“It is interesting to see the extent to which New Zealand is used as a long-stay transit point.”

They also highlight how their research compiles four different data sources which have remarkably consistent data. 

“It is nevertheless clear that a number of Samoans equal to about half of the rate of gross migration to New Zealand leaves annually from New Zealand for Australia. Hence the two countries have approximately the same rates of net migration of Samoans by birth.” 

The researchers suggest one reason behind the shift out of New Zealand is for better salaries and living costs, which mean better remittances to send home to Samoa. 

They found that per capita, remittances from Australia are worth two and a half times those from New Zealand. 

And as New Zealanders in Australia, while not permanent residents, Samoans do get significant benefits, the researchers say, from childcare benefits, pensions to healthcare, education and unemployment benefits.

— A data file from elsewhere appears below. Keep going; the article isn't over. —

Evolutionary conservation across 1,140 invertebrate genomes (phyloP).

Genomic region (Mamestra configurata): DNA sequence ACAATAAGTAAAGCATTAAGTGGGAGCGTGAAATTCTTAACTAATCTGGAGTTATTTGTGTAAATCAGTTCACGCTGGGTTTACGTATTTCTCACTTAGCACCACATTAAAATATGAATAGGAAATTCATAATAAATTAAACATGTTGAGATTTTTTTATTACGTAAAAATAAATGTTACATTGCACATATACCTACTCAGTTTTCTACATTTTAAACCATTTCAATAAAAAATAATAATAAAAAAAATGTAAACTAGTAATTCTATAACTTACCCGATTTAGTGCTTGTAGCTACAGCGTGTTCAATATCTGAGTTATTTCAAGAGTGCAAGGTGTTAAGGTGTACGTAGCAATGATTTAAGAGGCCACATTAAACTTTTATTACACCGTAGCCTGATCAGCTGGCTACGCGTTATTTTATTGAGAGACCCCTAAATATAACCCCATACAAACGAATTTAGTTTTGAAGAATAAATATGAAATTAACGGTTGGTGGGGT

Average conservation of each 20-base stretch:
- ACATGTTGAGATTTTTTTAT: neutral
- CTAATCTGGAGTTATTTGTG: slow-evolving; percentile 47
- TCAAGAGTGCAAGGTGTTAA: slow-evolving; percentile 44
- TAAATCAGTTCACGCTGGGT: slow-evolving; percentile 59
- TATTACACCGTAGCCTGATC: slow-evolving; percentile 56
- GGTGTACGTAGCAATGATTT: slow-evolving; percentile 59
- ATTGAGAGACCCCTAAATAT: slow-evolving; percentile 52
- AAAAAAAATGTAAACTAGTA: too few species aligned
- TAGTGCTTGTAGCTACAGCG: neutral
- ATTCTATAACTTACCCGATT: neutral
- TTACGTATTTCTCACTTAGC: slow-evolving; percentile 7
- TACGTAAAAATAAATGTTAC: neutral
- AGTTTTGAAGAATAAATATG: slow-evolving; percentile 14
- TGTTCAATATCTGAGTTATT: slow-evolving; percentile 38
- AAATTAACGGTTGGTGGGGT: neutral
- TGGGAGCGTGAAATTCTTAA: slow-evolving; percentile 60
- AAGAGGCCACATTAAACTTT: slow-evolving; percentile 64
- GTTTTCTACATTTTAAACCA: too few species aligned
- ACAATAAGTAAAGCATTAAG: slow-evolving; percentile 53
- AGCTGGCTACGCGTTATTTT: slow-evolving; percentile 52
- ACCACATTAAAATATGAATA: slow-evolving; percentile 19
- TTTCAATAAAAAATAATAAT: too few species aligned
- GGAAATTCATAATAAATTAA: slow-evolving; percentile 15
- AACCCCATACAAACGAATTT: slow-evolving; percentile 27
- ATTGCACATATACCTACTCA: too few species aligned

“From a policy point of view, Australia, via its visa-free travel agreement with New Zealand, is providing preferential migration treatment for Samoa, they write. 

“The New Zealand pathway is the dominant migration route for Pacific islanders coming to Australia.” 

In a statement, New Zealand High Commissioner to Samoa Trevor Matheson said as well as Samoans, New Zealanders have been “moving across the ditch” in growing numbers recently. 

He said New Zealand has been Samoa’s “point of first-entry to the world” for a long time because of how connected the two countries are. 

“It is no surprise that the significant numbers of Samoans migrating to Australia and beyond have been able to do so because of their links to New Zealand residency and citizenship. 

“Once Samoan nationals have obtained New Zealand residency or citizenship, their ability to travel to and settle in Australia and elsewhere is no different to those who were born and raised in New Zealand. 

“We know the numbers of Kiwis moving across the ditch, not necessarily of Samoan-descent, have grown exponentially over recent years.”

The Australian High Commission to Samoa was approached for comment and referred this newspaper to the Australian Department of Home Affairs, who when contacted advised that they would respond in due course.